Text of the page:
Stop sleep problems from ruining your relationship

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What would you do if your bed partner constantly snored almost as loud as a lawnmower?

Nearly a third of Australian adults do not get the recommended seven to eight hours of sleep each night, and the cause is often a sleep disorder suffered by the person on the other side of the bed.

Increasingly, people at the end of their tether after years of such 'secondary' sleep loss are sending their nocturnally-noisy loved ones to specialist clinics.

Adelaide's Burnside Sleep Centre, one of the organisations celebrating World Sleep Day on Friday 16 March, had almost 1,600 admissions last year.

Its staff once recorded a snore registering 90 decibels – not much quieter than the 96 decibels of a petrol lawn mower, and louder than a vacuum cleaner.

“Many of the sleep disorders that impact a sleep partner have been going on for a long time and have become major sticking points in a relationship,” said Renee Galka, Burnside's principal sleep technician.

“We see lots of people (usually men) who have been sent packing to the sleep centre by their long-suffering partners,” she added.

About 40 percent of men and 30 percent of women have at least mild snoring on some nights, according to the Australian Sleep Health Foundation, while 15 percent of all people snore most nights – most commonly those who are middle-aged.

People whose sleep quality is compromised by their partner's chronic snoring may suffer long-term health problems, which can affect their work and impair ability to drive or safely operate machinery. Research has shown there are physiological similarities between the effects of lack of sleep and those associated with blood-alcohol content.

Purpose-built as part of the redevelopment of Burnside Hospital in 2002, the centre conducts on-site overnight studies to diagnose sleep disorders or lifestyle factors, which can then be treated.

Patients undergoing a sleep study – also known as a polysomnogram – will have small sensors applied to the skin of the scalp, chest, finger and legs, enabling precise monitoring of a range of functions including oxygen levels, breathing, brainwave activity, and eye and leg movements.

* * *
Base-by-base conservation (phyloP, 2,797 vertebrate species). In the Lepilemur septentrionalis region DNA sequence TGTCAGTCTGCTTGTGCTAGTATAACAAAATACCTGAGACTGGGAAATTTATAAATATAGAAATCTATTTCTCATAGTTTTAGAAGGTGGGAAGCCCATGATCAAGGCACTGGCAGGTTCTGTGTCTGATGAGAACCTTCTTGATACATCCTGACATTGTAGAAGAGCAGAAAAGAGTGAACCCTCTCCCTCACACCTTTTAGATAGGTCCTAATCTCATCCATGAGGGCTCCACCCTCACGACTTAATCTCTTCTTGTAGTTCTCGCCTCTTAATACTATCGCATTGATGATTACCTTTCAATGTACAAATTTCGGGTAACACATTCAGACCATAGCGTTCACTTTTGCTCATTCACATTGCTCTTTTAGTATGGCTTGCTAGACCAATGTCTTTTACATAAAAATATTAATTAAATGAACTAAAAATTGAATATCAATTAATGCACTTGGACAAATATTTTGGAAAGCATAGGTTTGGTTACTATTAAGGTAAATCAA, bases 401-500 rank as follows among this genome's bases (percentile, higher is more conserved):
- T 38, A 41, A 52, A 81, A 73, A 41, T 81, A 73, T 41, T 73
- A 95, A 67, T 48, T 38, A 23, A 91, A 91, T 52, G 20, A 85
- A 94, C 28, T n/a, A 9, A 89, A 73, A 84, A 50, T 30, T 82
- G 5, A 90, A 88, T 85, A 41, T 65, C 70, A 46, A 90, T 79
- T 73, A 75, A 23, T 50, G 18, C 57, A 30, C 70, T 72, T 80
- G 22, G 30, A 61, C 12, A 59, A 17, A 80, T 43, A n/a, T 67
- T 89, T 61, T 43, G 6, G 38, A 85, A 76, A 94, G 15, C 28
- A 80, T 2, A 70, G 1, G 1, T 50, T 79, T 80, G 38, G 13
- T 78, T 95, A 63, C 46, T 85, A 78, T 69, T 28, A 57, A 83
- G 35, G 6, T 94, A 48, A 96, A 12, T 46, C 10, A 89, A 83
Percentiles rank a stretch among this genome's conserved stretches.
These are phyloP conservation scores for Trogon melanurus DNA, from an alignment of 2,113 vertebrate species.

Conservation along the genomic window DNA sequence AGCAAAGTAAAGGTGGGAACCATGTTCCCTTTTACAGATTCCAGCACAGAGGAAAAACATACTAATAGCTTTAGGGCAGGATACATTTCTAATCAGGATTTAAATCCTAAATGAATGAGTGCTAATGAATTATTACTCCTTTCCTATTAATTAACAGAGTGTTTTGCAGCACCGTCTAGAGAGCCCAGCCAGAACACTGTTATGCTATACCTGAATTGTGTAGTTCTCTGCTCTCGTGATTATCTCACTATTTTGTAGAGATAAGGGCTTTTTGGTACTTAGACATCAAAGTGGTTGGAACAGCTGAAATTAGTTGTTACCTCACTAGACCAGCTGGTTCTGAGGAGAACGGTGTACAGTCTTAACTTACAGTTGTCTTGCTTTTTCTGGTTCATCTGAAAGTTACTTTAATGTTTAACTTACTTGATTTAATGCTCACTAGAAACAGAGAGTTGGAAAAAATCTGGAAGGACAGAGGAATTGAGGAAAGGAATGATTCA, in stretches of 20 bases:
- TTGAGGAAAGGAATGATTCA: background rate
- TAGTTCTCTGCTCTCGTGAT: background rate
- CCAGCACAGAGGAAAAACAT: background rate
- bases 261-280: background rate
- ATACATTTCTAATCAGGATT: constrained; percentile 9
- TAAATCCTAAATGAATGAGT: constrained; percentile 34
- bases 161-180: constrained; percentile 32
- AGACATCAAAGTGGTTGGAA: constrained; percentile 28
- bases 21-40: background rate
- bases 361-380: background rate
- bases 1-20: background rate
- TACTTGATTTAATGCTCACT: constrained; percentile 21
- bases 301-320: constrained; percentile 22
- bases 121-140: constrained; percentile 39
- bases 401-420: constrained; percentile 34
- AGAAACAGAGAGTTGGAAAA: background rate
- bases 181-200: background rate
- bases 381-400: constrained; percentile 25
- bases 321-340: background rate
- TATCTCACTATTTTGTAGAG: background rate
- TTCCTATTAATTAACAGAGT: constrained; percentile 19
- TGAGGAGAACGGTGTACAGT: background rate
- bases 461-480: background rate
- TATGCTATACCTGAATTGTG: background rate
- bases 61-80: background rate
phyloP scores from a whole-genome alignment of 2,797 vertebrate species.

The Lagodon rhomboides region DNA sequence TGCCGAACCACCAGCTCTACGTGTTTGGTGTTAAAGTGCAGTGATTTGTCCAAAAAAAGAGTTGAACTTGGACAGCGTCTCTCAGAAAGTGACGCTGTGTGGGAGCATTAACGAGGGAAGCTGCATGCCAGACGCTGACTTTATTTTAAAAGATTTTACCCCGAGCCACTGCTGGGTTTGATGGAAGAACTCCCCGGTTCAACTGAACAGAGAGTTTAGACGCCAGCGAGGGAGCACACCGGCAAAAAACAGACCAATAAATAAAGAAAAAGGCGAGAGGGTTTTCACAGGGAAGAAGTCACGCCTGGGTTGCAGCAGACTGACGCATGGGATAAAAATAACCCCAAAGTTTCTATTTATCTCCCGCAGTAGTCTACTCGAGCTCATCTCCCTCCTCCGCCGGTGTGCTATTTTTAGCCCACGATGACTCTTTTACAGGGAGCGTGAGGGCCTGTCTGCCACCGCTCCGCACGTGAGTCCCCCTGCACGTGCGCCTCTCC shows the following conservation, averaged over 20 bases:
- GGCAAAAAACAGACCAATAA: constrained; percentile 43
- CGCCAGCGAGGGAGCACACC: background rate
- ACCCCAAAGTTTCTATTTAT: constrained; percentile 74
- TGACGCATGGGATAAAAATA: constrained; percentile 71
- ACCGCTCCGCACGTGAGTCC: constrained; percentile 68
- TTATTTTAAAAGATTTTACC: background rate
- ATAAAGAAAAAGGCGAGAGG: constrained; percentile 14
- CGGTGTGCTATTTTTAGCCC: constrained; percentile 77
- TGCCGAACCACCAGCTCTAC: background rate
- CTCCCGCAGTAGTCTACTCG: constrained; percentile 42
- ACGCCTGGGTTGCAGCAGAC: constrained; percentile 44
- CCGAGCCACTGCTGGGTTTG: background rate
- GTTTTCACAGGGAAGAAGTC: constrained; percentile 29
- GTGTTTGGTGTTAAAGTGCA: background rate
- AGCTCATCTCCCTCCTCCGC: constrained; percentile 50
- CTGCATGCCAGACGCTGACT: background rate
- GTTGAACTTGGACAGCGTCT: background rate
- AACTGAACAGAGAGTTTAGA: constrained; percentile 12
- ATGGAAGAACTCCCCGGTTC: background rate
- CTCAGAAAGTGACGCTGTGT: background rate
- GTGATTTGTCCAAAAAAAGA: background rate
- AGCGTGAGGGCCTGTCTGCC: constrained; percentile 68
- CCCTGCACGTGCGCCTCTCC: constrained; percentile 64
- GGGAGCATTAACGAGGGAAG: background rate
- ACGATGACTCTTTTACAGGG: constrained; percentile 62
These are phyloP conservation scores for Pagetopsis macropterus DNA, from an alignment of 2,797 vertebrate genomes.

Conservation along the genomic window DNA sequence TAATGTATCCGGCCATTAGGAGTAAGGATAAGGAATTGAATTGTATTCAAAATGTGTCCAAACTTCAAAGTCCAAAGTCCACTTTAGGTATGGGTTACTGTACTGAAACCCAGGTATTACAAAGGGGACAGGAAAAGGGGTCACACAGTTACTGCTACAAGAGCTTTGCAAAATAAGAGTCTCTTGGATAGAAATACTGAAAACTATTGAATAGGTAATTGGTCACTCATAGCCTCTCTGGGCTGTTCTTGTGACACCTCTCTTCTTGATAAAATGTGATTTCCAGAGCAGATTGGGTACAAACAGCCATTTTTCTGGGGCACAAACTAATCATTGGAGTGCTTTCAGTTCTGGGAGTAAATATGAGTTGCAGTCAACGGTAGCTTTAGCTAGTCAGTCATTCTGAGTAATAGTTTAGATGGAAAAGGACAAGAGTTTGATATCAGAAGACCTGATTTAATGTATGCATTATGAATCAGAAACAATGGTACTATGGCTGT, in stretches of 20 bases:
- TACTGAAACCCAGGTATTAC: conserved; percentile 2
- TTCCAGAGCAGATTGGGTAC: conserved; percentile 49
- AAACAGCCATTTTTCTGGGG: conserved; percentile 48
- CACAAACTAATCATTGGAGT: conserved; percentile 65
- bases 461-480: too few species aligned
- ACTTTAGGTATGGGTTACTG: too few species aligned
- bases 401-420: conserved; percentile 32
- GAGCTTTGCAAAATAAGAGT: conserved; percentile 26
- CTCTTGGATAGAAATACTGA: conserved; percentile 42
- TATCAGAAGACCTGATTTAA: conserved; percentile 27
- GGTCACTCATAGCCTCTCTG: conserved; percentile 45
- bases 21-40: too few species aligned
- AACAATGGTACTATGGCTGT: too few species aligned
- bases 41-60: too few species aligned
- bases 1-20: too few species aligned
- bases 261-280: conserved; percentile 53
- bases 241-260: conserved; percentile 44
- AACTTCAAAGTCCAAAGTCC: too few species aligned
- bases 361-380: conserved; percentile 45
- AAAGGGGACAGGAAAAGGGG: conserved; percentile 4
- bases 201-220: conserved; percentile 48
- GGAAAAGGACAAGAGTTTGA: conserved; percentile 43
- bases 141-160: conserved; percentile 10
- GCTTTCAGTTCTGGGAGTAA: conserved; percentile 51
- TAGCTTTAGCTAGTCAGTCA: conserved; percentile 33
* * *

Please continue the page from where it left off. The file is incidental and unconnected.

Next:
“In the past I had a day study elsewhere and it was nowhere as professionally run as this group,” one patient said after a stay at Burnside in January 2018. “We have finally gotten to the bottom of my sleep issues and it has been an absolute life-changer.”

Last year the centre's sleep technicians exceeded international benchmarks for accuracy – and also beat Australian average lab results –  in an evaluation by external testing agency QSleep.

Common sleep disorders its patients face include:

Snoring: Caused by a narrowing at the back of the throat which can make the tissues surrounding the opening vibrate. The narrower the airway, the louder the snoring becomes. It can often be an indicator of a more serious sleep disorder called Obstructive Sleep Apnoea.

Restless Leg Syndrome: Sufferers often report a “creeping” or “crawling” sensation in the legs, which is relieved with movement. Symptoms are most commonly experienced when the person is lying down and trying to relax. Most people with RLS have difficulty falling and remaining asleep.

Periodic Limb Movement: This related disorder often also affects RLS sufferers. It is characterised by involuntary limb movements during sleep, every 10 to 60 seconds. Some people may experience hundreds of such movements per night, waking them and also disturbing the sleep of their bed partner.

Parasomnias: This covers a variety of unusual physiological and behavioural phenomena occurring during sleep, ranging from walking, talking, eating and even sex, plus night terrors. Some people act out their dreams, which can be violent and cause injury.

To mark World Sleep Day, Burnside has a list of seven tips to help you get a better night's rest.

For more information on sleep disorders and treatment, visit its website.

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